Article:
The world lost an incredible mother, wife, daughter, friend, attorney, underprivileged advocate, and community member suddenly and unexpectedly on October 16, 2013. In honor of my late wife, Holli Wallace, I am training for the Hallucination 100 mile trail run and raising money for the Children's Grief Center of the Great Lakes Bay Region.

My training progress

Thursday, July 30, 2009

Why run 100 miles? Or getting psyched for Burning River

I am a bit ashamed to admit that I have spent quite a bit of time in the past few days reflecting on why I like running 100 mile ultramarathons. I really have wanted this to be a good post on the eve of Burning River as, after nearly 200 blog posts and raising nearly $12,000, I've decided to take a break from fundraising. While it has been an integral part of my ultrarunning and it is both an important and personal cause, I have only barely had sufficient time to keep the group operating as it warrants. At the same time, I'm still receiving emails and comments from interested runners and getting an average of two-dozen hits per day so I've been hesitant to just let the group disappear and the hard work that we have together put into this fade away. That is why I am happy to announce that Cruz Pitre has agreed to take over management of the Lupus Runners website to keep the movement going and growing. We need to talk about the details still, but some time after Burning River I will redirect the www.lupusrunner.org to a new site. Cruz is adamant runner and been a dedicated member of Lupus Runners this year and I know that he will do a great job as I take a break to focus on other things.

You will, of course, still be able to see what I am up to at my various other websites such as www.brianthesociologist.com and, now that I finally have my hands on a Blackberry, I'm increasingly addicted to Twitter so look for me at www.twitter.com/thomasb7. Also, rest assured, that I will keep running. Which takes me back to the point of this post--why run 100 miles? Since I haven't been able to come up with an eloquent and thoughtful diatribe, I'm resorting to a bulleted list. Here goes.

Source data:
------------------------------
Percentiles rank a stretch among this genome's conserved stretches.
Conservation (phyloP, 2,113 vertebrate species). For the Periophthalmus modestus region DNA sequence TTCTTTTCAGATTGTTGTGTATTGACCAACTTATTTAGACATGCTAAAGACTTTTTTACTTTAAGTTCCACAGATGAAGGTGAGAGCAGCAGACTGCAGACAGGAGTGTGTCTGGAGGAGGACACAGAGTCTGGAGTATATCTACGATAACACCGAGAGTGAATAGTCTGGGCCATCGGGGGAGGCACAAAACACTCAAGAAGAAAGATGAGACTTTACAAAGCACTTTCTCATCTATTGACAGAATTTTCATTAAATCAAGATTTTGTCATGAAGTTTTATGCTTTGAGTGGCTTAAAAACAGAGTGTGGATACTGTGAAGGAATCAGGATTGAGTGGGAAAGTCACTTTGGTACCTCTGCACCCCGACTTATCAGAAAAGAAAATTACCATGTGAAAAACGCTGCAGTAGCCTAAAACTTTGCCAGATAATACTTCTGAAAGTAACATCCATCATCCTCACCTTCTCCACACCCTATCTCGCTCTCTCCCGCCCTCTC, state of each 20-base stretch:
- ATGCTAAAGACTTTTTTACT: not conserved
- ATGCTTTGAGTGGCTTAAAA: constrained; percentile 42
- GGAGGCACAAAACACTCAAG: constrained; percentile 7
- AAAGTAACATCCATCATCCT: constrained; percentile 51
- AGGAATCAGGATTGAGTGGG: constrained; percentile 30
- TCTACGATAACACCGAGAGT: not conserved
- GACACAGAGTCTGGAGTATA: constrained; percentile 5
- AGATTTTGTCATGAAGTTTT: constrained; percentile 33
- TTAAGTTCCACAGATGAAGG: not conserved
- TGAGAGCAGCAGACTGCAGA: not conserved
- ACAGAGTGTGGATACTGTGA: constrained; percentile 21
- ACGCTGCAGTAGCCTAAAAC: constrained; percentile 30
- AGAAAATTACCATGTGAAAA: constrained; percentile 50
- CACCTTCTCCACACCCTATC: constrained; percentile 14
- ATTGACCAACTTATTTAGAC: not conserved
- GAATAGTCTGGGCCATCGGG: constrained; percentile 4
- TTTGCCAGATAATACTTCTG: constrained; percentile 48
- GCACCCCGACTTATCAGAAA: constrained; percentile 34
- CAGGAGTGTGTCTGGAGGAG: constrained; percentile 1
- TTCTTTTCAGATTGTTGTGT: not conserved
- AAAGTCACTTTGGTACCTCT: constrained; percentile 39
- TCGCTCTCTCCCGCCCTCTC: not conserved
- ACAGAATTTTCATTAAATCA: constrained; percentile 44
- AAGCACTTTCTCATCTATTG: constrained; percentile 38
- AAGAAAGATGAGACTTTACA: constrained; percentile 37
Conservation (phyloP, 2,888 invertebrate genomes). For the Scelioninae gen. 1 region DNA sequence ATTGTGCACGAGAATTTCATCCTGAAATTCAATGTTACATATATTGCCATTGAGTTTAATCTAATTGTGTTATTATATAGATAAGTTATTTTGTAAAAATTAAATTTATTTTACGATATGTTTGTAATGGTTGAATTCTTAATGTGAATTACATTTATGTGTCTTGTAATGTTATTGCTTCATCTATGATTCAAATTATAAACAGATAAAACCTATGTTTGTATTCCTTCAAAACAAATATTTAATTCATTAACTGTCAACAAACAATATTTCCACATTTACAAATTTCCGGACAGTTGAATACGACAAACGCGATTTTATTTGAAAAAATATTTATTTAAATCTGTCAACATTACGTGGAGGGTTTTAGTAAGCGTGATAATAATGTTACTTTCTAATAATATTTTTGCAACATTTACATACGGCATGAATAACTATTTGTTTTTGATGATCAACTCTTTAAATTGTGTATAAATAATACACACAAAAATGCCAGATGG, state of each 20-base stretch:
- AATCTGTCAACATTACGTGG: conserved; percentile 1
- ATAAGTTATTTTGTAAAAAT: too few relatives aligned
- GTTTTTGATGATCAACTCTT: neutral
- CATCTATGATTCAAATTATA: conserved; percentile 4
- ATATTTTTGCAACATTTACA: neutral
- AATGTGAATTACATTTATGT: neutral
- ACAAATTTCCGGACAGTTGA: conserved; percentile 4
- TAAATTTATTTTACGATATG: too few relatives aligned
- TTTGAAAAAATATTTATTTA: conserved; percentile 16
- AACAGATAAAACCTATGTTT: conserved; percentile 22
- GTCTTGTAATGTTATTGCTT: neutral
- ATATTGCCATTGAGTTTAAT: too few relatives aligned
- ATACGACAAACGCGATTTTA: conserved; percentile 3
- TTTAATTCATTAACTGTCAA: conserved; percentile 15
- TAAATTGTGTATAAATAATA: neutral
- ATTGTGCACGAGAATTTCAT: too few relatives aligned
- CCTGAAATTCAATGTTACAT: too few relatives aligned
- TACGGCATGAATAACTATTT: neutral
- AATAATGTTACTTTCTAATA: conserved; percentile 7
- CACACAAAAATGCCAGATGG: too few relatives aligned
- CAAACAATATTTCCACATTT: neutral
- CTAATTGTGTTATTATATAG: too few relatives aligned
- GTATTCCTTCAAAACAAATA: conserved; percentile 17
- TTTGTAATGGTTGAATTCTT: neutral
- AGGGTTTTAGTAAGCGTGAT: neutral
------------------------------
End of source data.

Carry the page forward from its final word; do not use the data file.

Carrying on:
Why run 100 miles?
  • It's a great way to get people to donate money to an important cause
  • The food at aid stations tastes really good after 50 miles
  • You meet some really great people
  • Because no matter how hard you train you never know what's going to happen
  • A central precept of Buddhism is that life is suffering and the key to happiness is letting that go. Running 100 miles involves suffering, then letting that go, the suffering some more, then letting that go, then you finish.
  • You get to know people really well when you run with them for 12 hours.
  • You get a cool belt-buckle at the end.
  • You get to know yourself really well when you run for 24+ hours.
  • Marathons are way too crowded
  • It requires more patience that any other sport I've participated in
  • I was a really bad wrestler in high school
  • No one ever asks you your time afterward, they just ask "At one time?"
  • It's a great way to spend time hanging out in the woods
  • Training with a jogging stroller is a great way to get a toddler to nap
  • The week before or after a race you don't have to feel guilty about going to a buffet
  • There is definitely an ego driven cool factor
  • Did I mention how good certain food tastes after 50 miles?
  • No one looks at you funny if you walk
  • It's a great time to listen to audio books (entire novels at a time)
  • Dawn looks great after 75 miles
  • Night time is magical when you are in the middle of the woods with nothing but a headlamp
  • Other things in your life feel more possible, and less stressful, afterward
After my first 50k, I almost cried because I was so glad that I actually did it. After my first 50 miles, I felt a deep sense of satisfaction. After my first, and only so far, 100 miler I was so tired I didn't particularly feel anything other than some mild confusion that I did not need to keep running. In fact, rather oddly, after 50 miles I was glad to be done. After 100 miles I was somewhat disappointed that it was over.

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